Microglial cells were isolated from P2 C57BL/6J mouse pups using a previously established procedure33. Briefly, murine brains were dissected out and meninges were removed under a microscope. Brains were dissociated using 0.25% trypsin with DNase and the resulting single-cell suspension was strained through 40-µm strainers. Cells were seeded in poly-d-lysine-coated T75 flasks, grown in the same medium as BMDMs, and cultured for 10 days, and then collected by vigorous shaking. Microglial cells were seeded at a density of 8 × 105 per well of a six-well plate for all experiments.
Ex vivo slice cultures
Medulloblastoma primary tumour slices were isolated from SmoA1 tumour-bearing mice and cultured similar to a previous report34. Briefly, whole cerebellum containing tumour was extracted and embedded in 4% low-melt agarose at 37–40 °C. Extracted samples were sliced in ice-cold sterile phosphate buffered saline (PBS) using a Leica V1200S vibratome with amplitude 1.5 mm, speed of 0.3 mm s−1, and 300 µm-thick slices. Tumour tissue slices were transferred to inserts in 6-well plates with fresh medium (Neurobasal (Gibco) medium supplemented with B27 supplement and 1% penicillin-streptomycin) and incubated at 37 °C overnight prior to exposure to macrophages.
RNA extraction and RT-PCR
Tissue or cells samples were homogenised in Trizol (ThermoFisher) reagent, and stored frozen at −80 °C for up to 2 weeks. Upon phase separation using chloroform and subsequent centrifugation, aqueous phase was mixed with ethanol to 35% and transferred to RNeasy mini kit columns (QIAGEN), followed by washing according to the manufacturer’s suggested procedure. cDNA synthesis was performed using a High-Capacity cDNA Reverse Transcription Kit (Applied Biosystems) according to the manufacturer’s protocol. Quantitative real-time PCR was performed using Sso Advanced Universal SYBR Green Supermix (Biorad) in a CFX96 real-time PCR detection system. A list of primers used can be found in Supplementary Table 1.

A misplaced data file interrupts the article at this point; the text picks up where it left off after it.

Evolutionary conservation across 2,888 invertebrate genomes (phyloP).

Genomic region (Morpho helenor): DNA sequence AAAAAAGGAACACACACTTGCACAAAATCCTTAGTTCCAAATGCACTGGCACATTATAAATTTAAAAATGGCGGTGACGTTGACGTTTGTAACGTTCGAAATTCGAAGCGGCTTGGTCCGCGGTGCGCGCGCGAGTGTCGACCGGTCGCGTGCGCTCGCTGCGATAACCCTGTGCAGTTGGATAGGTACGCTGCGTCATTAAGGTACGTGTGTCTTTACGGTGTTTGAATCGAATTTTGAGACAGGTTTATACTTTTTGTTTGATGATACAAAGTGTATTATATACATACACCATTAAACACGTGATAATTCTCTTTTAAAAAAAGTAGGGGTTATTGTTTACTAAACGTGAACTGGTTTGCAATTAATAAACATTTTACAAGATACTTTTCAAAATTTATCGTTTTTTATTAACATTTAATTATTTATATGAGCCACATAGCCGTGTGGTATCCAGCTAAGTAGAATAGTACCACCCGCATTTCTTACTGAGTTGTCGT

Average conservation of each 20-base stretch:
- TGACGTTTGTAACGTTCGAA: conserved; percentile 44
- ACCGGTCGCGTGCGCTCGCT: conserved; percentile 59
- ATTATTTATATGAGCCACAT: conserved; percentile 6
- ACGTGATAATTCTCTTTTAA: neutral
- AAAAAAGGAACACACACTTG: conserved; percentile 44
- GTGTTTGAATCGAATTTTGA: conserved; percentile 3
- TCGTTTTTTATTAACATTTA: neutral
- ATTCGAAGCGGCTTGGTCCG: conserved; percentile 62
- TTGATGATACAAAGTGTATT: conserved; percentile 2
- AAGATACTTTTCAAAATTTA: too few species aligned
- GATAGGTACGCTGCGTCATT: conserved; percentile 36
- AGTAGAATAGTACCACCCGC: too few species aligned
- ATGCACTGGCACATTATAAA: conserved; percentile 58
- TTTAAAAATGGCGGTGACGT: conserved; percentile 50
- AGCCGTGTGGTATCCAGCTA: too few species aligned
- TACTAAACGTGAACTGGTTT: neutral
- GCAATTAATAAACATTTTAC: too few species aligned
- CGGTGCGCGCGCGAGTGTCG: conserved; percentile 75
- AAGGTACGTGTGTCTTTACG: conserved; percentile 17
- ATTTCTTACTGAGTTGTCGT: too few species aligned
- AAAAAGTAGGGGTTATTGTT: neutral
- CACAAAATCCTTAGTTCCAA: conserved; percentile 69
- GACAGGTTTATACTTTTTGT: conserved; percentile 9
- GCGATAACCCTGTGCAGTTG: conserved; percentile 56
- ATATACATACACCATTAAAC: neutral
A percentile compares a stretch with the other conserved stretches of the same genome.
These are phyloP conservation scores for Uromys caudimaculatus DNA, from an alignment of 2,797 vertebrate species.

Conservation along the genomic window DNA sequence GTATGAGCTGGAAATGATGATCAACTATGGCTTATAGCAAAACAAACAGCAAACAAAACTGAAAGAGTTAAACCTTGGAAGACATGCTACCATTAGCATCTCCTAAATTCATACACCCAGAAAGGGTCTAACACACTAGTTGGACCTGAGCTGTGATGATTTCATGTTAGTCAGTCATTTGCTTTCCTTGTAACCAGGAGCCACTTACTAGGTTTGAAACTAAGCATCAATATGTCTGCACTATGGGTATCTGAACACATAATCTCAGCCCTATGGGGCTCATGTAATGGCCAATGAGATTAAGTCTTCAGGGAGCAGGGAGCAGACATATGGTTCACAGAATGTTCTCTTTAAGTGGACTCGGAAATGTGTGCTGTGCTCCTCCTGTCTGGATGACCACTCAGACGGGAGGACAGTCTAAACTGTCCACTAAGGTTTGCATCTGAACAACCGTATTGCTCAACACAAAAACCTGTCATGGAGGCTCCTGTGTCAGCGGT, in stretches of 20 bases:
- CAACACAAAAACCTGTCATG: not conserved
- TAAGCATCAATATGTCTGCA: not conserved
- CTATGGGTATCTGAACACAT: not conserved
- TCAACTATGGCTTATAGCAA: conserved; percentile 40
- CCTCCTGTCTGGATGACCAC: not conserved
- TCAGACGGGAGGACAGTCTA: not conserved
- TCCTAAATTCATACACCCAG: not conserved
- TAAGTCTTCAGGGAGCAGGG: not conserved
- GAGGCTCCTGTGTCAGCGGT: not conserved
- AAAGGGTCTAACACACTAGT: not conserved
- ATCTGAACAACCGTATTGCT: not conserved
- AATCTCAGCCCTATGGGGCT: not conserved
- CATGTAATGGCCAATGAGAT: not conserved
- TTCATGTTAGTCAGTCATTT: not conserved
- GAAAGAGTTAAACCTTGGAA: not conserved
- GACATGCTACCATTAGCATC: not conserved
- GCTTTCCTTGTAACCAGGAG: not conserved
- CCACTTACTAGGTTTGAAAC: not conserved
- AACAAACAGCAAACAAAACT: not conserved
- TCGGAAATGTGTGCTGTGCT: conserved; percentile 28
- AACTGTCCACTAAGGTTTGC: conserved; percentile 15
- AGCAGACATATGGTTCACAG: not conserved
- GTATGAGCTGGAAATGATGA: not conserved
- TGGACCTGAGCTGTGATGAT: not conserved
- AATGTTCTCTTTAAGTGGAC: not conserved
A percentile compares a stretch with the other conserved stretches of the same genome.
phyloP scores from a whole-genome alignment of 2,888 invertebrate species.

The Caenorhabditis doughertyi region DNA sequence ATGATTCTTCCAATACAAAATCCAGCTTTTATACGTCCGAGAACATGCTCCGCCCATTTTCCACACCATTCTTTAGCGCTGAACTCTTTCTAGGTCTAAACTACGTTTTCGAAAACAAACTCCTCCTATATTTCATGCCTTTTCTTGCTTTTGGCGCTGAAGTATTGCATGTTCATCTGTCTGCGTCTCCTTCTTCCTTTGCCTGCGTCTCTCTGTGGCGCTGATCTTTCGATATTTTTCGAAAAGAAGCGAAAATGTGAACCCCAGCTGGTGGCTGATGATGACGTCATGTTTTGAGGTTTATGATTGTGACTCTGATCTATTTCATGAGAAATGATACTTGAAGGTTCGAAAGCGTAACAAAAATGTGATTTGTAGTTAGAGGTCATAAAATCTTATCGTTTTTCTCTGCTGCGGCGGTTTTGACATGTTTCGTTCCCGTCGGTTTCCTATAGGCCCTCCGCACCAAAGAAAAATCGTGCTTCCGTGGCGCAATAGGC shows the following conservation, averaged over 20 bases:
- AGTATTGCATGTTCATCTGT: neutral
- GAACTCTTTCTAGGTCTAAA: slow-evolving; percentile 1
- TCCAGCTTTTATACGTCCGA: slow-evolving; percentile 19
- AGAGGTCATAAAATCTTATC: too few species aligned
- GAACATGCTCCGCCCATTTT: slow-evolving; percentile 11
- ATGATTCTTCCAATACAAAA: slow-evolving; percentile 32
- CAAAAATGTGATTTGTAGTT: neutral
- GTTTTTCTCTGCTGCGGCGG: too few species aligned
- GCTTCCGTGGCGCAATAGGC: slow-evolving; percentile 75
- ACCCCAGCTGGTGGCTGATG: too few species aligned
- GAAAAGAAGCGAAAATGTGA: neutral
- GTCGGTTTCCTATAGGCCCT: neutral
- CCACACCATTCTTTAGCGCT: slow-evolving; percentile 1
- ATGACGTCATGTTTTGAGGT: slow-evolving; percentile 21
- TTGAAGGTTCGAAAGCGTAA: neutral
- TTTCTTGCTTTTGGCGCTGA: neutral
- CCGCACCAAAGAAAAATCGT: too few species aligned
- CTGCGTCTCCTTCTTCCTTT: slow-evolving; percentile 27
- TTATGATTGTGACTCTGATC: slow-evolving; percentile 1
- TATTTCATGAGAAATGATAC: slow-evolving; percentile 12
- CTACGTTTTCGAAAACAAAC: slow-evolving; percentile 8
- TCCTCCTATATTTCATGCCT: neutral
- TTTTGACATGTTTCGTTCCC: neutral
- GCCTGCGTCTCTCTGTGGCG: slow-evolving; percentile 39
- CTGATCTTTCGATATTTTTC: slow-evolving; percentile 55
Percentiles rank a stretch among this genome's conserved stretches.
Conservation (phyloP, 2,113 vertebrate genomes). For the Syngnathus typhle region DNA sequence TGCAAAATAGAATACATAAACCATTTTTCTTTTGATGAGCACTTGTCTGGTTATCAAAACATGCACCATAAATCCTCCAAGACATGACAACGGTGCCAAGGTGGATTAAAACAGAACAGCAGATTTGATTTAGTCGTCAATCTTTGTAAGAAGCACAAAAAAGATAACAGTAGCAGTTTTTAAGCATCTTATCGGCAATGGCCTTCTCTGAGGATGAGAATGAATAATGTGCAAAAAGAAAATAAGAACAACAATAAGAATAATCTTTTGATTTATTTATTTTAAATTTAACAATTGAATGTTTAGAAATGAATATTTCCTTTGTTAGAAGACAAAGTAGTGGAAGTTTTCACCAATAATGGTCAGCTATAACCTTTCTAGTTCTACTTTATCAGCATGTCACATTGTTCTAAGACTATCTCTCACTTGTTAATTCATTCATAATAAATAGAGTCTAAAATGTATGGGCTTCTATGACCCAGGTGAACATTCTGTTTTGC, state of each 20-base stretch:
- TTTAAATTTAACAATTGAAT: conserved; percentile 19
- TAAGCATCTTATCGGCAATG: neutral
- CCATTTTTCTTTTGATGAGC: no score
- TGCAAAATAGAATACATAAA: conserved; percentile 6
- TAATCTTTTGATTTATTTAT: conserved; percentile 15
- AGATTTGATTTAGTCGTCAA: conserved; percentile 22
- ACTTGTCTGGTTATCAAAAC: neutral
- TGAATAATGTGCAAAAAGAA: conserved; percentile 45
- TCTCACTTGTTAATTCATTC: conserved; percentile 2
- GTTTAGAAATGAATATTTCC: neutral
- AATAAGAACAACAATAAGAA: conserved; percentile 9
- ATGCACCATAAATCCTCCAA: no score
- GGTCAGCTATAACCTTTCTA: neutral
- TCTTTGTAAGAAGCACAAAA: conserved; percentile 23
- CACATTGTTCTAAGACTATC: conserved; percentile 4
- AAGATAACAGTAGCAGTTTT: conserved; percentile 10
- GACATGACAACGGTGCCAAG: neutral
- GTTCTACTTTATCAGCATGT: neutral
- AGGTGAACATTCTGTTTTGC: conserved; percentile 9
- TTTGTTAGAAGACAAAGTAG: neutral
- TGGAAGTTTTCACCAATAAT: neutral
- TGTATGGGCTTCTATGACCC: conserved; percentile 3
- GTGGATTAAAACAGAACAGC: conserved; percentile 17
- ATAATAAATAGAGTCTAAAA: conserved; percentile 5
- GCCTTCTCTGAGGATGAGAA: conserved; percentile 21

Immunohistochemistry and immunofluorescence
Immunohistochemistry on paraffin-embedded and sectioned brain samples was performed using a standard procedure. Briefly, slides were deparaffinised and rehydrated. Antigen retrieval was performed using low-pH antigen-unmasking solution (Vector). Tissue was then permeabilised and peroxidases were blocked in 0.3% hydrogen peroxide. Slides were incubated with blocking buffer (PBS, 0.1% Triton X-100, 5% goat serum) for 1 h at room temperature and then incubated with primary antibody overnight at 4 °C. After washing, slides were exposed to biotinylated secondary antibodies (Vector, #BA-1100 and #BA-9401, 1:200) for 1 h at room temperature, washed again, and then exposed to Elite ABC reagent mixture (Vector) for 1 h at room temperature. Staining was performed using DAB peroxidase substrate kit (Vector) and was followed by counterstaining with haematoxylin. Slides were scanned using the whole-slide scanner Hamamatsu Nanozoomer 2.0HT at ×40 magnification and images were analysed using NDP.view2, Cell Profiler, and FIJI (Image J, NIH). Immunofluorescence on frozen and paraffin-embedded tissues was performed using a similar protocol as the immunohistochemistry, but using donkey serum as a blocker and fluorescently labelled donkey secondary antibodies (1:500, ##A32766, A21207, A21208, Invitrogen) and DAPI as a counterstain. Imaging was performed using an upright Leica DM2500 microscope equipped with a DFC365FX camera and Leica software. Confocal analysis was performed with an inverted Olympus FV1000 microscope. The list of antibodies for immunofluorescence and immunohistochemistry used in the present work includes: anti-phospho-histone H3 (Cell Signalling Technology, #9701, 1:200), anti-IBA1 (WAKO, 019-19741, 1:200), anti-CD31 (Dianova, DIA-310, 1:50), and anti-RFP (Rockland, 600-401-379, 1:200).
Cytokine array and other assays